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INTRODUCTION: Citizen science (CS) is an emerging approach in public health to harness the collective intelligence of individuals to augment traditional scientific efforts. However, citizens' viewpoint, especially the hard-to-reach population, is lacking in current outbreak-related literature. We aim to understand the awareness, readiness and feasibility of outbreak-related CS, including digitally enabled CS, in low-income and middle-income countries. METHODS: This mixed-method study was conducted in nine countries between October 2022 and June 2023. Recruitment through civil society targeted the general population, marginalised/indigenous groups, youth and community health workers. Participants (aged ≥18 years) completed a quantitative survey, and a subset participated in focus group discussions (FGDs). RESULTS: 2912 participants completed the survey and 4 FGDs were conducted in each country. Incorporating participants' perspectives, CS is defined as the practice of active public participation, collaboration and communication in all aspects of scientific research to increase public knowledge, create awareness, build trust and facilitate information flow between citizens, governments and scientists. In Bangladesh, Indonesia, the Philippines, Cameroon and Kenya, majority were unaware of outbreak-related CS. In India and Uganda, majority were aware but unengaged, while in Nepal and Zimbabwe, majority participated in CS before. Engagement approaches should consider different social and cultural contexts, while addressing incentivisation, attitudes and practicality factors. Overall, 76.0% expressed interest in digital CS but needed training to build skills and confidence. Digital CS was perceived as convenient, safer for outbreak-related activities and producing better quality and quantity of data. However, there were concerns over non-inclusion of certain groups, data security and unclear communication. CONCLUSION: CS interventions need to be relatable and address context-specific factors influencing CS participation. Digital CS has the potential to facilitate collaboration, but capacity and access issues must be considered to ensure inclusive and sustainable engagement.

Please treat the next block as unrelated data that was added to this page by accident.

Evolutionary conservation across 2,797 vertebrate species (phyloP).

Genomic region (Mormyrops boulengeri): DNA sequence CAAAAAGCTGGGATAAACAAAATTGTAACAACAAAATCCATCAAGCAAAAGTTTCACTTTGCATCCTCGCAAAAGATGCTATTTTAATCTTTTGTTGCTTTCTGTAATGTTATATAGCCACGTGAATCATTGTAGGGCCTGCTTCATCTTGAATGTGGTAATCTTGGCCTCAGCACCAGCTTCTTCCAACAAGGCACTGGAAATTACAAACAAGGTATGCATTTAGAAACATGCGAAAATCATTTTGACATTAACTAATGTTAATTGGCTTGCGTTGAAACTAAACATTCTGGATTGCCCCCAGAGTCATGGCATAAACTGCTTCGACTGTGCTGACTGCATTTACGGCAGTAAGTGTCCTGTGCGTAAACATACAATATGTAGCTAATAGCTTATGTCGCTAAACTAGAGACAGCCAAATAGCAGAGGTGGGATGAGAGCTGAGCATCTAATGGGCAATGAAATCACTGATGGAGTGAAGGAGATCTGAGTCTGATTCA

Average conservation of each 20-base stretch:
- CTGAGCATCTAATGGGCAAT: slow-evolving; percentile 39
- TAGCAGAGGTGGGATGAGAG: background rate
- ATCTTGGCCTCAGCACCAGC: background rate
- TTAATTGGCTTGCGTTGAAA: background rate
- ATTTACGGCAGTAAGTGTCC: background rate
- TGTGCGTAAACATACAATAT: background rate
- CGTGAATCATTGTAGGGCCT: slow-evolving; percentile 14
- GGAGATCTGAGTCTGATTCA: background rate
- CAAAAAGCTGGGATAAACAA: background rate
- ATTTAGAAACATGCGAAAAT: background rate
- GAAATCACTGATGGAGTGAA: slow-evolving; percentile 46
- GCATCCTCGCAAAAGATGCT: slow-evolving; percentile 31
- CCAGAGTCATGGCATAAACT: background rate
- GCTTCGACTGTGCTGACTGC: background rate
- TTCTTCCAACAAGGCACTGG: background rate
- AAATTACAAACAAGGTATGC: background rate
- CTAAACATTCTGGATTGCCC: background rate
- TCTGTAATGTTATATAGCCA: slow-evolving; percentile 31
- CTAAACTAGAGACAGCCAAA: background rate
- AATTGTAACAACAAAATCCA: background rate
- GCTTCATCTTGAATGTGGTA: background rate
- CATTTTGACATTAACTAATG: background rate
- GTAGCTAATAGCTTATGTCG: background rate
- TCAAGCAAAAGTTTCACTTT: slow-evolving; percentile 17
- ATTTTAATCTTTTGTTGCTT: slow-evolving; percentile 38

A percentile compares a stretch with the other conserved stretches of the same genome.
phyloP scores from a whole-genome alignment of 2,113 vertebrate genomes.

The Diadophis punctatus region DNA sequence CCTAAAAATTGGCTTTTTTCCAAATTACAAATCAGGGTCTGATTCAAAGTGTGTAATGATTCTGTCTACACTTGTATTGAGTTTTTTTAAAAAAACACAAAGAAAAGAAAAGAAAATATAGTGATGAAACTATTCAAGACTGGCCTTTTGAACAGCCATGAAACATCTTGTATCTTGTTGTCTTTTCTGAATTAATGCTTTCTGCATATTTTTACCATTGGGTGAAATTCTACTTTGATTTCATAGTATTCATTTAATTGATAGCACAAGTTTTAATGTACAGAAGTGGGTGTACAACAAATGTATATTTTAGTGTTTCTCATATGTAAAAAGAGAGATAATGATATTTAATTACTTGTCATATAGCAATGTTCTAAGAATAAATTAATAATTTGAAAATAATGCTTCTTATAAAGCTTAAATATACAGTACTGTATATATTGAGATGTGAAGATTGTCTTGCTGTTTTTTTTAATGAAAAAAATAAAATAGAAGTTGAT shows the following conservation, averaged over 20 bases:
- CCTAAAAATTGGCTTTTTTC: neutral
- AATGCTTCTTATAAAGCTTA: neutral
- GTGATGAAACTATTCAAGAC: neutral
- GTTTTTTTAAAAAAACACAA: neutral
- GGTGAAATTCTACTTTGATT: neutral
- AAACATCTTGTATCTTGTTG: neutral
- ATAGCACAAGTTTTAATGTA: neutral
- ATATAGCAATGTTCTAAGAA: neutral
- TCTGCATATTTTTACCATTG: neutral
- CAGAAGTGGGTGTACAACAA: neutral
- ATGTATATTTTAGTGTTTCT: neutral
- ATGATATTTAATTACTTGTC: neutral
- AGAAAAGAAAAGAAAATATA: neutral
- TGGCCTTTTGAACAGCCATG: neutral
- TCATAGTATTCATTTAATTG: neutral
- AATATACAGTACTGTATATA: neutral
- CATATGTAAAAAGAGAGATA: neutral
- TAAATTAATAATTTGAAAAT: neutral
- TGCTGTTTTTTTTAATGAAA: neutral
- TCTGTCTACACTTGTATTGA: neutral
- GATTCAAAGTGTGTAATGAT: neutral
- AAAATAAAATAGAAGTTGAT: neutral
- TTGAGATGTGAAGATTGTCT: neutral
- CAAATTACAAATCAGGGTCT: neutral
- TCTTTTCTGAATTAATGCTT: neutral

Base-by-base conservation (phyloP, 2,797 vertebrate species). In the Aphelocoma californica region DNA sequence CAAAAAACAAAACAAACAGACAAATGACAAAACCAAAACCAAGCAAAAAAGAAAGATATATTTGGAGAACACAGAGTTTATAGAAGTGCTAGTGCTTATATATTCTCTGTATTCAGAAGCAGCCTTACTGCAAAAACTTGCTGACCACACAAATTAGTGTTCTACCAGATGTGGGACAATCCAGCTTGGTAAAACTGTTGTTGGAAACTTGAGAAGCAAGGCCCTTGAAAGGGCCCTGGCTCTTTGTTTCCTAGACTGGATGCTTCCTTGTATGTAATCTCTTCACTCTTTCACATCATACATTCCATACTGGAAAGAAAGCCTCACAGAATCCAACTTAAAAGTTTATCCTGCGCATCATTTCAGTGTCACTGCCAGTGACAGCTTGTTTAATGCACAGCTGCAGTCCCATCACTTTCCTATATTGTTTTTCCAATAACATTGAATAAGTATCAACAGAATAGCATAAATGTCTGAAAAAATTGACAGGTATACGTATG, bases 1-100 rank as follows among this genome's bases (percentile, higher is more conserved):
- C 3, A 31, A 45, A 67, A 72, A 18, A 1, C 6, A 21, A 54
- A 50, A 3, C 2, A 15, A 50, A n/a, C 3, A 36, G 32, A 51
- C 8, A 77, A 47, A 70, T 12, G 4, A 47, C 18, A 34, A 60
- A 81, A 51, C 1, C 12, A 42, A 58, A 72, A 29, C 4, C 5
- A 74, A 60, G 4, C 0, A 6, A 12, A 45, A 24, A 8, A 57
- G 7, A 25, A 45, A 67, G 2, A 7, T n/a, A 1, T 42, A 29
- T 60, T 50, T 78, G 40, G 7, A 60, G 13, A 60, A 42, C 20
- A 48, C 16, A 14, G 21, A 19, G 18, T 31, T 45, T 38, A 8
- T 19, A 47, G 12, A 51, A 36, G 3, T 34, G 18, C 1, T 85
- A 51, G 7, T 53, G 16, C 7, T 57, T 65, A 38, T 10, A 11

Original publication




Journal article


BMJ Glob Health

Publication Date





cross-sectional survey, health policy, other infection, disease, disorder, or injury, public health, qualitative study, Humans, Adolescent, Adult, Citizen Science, Feasibility Studies, Community Participation, Focus Groups, Disease Outbreaks